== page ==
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The judge who last week sent the 18-year-old son of the Merced County District Attorney to prison on a 12-year, 4-month sentence called it an ?extremely difficult? decision before handing down the term that shocked family and friends in the Sonoma County courtroom.

Judge Ken Gnoss leveled one of the harshest sentences of the past decade for a fatal DUI, ordering Dylan Morse behind bars for at least 10 years for killing one man and leaving his best friend in a coma.

The sentence followed the recommendation of the county probation department, which said that Morse was ?well aware? of the dangers of driving while intoxicated. But it drew condemnation from even some of the families of the victims of the crash.

?This was grossly unfair and unjust,? Chris Andrian, Morse?s attorney, said.

Andrian said Gnoss showed no compassion for the teenage driver who had no prior record, was ?appropriately remorseful? and was completing alcohol treatment.

Morse entered guilty pleas to three felonies and three misdemeanors in connection with the Valentine?s Day collision that took the life of Berkeley art student and musician Alex Ruiz, 22, left Ryne Spitzer, 19, with potential lifelong disabilities and injured Ruiz?s passenger, Vanessa King, 25.

?We are trying to intervene on the excessive confinement thrown at Dylan Morse,? Ryne Spitzer?s father, Mark Spitzer, wrote on a blog he is keeping on his son?s medical progress.

?This is not to lessen the devastating effects of drinking and driving, but we are also talking about an 18-year-old young man who needs a chance after any incarceration to still salvage a productive and influential life. We will try to help.?

Gnoss acknowledged before sentencing that the decision weighed heavily on him, noting that his children are near in age to Morse, Spitzer and Ruiz.

He said if he were to put himself in the position of Morse?s family, he would seek leniency. If his children were the victims, he?d be calling for the maximum punishment.

?This has been an extremely difficult sentencing decision for this court,? he said.

But, he said, ultimately Morse knew his behavior was illegal and dangerous, having participated in his high school?s ?Every 15 Minutes? anti-drunken driving presentation and having driven Spitzer ? who had his own DUI arrest several months prior ? to a court-mandated class the day before the fatal crash.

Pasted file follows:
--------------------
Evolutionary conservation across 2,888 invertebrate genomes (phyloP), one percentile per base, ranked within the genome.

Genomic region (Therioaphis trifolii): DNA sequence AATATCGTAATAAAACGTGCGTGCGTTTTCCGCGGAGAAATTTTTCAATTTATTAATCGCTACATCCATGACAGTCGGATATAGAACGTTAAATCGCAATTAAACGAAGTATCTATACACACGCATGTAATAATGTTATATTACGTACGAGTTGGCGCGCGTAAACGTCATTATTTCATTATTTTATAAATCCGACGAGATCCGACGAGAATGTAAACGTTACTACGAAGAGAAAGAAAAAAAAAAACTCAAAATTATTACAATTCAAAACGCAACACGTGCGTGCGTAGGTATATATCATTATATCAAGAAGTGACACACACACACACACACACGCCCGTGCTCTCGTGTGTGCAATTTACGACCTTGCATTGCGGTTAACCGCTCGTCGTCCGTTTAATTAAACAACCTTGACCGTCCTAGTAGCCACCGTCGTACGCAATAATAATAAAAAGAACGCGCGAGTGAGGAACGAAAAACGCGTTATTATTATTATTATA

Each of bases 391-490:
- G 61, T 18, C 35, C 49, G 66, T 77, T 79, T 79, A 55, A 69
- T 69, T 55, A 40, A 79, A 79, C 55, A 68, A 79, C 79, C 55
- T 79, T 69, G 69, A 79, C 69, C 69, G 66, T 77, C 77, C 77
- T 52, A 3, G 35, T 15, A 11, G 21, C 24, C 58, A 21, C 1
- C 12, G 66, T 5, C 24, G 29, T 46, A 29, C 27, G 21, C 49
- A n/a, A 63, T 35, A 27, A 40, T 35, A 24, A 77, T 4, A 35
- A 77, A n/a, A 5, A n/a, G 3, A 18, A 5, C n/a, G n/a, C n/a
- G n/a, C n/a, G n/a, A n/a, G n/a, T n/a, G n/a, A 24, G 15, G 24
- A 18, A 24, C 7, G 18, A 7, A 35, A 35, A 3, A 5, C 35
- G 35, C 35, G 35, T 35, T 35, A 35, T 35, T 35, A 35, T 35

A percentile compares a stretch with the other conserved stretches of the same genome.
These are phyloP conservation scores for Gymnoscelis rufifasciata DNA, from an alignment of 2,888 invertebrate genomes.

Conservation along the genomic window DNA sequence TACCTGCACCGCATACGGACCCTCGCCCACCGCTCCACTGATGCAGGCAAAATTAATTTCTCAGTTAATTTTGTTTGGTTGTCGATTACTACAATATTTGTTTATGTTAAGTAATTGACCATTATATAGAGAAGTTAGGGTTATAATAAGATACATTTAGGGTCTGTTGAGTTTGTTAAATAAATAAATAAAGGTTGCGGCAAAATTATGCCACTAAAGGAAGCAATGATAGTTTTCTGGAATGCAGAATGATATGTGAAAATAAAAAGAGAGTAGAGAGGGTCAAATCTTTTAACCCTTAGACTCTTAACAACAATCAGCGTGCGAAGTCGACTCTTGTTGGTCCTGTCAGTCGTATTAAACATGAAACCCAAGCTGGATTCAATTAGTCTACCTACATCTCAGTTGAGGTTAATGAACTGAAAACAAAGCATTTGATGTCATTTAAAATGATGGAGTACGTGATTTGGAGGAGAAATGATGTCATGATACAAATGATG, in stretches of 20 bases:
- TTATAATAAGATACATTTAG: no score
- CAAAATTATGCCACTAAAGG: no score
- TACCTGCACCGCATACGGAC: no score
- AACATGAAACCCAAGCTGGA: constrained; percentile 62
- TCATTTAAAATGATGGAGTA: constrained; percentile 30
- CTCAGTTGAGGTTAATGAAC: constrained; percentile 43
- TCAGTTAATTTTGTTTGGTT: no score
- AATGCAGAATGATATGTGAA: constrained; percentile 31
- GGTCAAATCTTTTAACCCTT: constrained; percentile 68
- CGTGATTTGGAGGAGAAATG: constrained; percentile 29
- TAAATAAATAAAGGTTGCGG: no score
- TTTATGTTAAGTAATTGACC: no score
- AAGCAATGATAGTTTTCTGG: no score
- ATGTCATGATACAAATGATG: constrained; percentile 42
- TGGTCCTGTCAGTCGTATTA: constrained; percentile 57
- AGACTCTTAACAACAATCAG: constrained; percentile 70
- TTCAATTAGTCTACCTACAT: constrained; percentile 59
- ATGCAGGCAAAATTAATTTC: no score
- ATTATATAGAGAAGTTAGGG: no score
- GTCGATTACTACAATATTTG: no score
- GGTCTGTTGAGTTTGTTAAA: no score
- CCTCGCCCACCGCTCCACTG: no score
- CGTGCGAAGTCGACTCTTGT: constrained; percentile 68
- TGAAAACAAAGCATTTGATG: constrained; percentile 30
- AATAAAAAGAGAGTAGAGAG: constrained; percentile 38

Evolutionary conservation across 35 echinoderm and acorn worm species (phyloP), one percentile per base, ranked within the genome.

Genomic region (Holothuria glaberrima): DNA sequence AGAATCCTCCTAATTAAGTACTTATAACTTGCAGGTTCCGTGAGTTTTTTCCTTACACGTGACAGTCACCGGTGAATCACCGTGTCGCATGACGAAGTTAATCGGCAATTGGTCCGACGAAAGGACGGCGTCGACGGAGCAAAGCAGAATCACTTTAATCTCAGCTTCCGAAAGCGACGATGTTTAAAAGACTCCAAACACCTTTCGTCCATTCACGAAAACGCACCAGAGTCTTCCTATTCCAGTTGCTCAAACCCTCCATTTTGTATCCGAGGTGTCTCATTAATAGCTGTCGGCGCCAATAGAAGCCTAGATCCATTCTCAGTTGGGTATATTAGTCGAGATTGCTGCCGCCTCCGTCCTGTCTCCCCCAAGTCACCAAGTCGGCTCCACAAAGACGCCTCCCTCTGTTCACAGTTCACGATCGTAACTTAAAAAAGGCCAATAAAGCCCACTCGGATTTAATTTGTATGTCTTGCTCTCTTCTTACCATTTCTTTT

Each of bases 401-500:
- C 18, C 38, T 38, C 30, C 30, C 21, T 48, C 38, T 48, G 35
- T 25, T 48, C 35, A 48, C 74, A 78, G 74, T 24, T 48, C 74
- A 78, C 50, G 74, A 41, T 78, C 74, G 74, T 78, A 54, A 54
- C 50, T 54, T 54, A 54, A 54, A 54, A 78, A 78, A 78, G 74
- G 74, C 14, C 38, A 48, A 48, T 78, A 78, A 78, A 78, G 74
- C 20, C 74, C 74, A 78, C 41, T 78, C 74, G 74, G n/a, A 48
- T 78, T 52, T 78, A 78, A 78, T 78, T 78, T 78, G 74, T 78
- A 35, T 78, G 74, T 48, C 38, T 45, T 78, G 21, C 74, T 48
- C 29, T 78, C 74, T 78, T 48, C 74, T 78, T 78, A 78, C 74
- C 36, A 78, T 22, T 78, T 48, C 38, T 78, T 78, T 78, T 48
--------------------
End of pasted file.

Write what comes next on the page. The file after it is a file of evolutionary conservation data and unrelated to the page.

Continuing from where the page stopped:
Morse?s blood-alcohol level was 0.15 percent, almost twice the legal limit for a driver of legal drinking age, when he ran a red light about 2:30 a.m. at Highway 116 and Stony Point Road, smashing into Ruiz?s car.

Lynn Darst of Windsor, an advocate for Mothers Against Drunk Driving whose daughter-in-law was killed by a drunken driver in 2005, agrees with the severity of the sentence, despite the criticism that it was harsh.

?I also believe it was too harsh to have Alexander Ruiz lose his life as a result of two young men in a vehicle under the influence of alcohol. It was a harsh sentence for the Ruiz family,? Darst said.

She said she believes it is a sign the public is tired of drunken driving and wants people to be held accountable.

?Dylan Morse will be able to go on with his life at some point, and hopefully he will turn it around. Alexander Ruiz will not have that opportunity,? she said.

Members of the Ruiz family suggested an appropriate sentence would be about 7? years in prison. Sonoma resident Gary Ruiz, Alex?s uncle, said his family was more focused on encouraging Morse to ?pick up Alex?s baton? in living a productive life after prison.

William Bettinelli of Santa Rosa, a retired Sonoma County judge, said it is impossible to second-guess a specific sentence, noting that each case comes with its own set of unique facts.

?Every case is different and the facts drive the conclusion,? he said. ?That?s the hardest thing to explain. That?s the toughest part of being a judge.?

A judge needs to balance several interests in crafting an appropriate sentence, he said, including punishment, the deterrent effect for the community and the defendant, the protection of society and the defendant?s potential rehabilitation.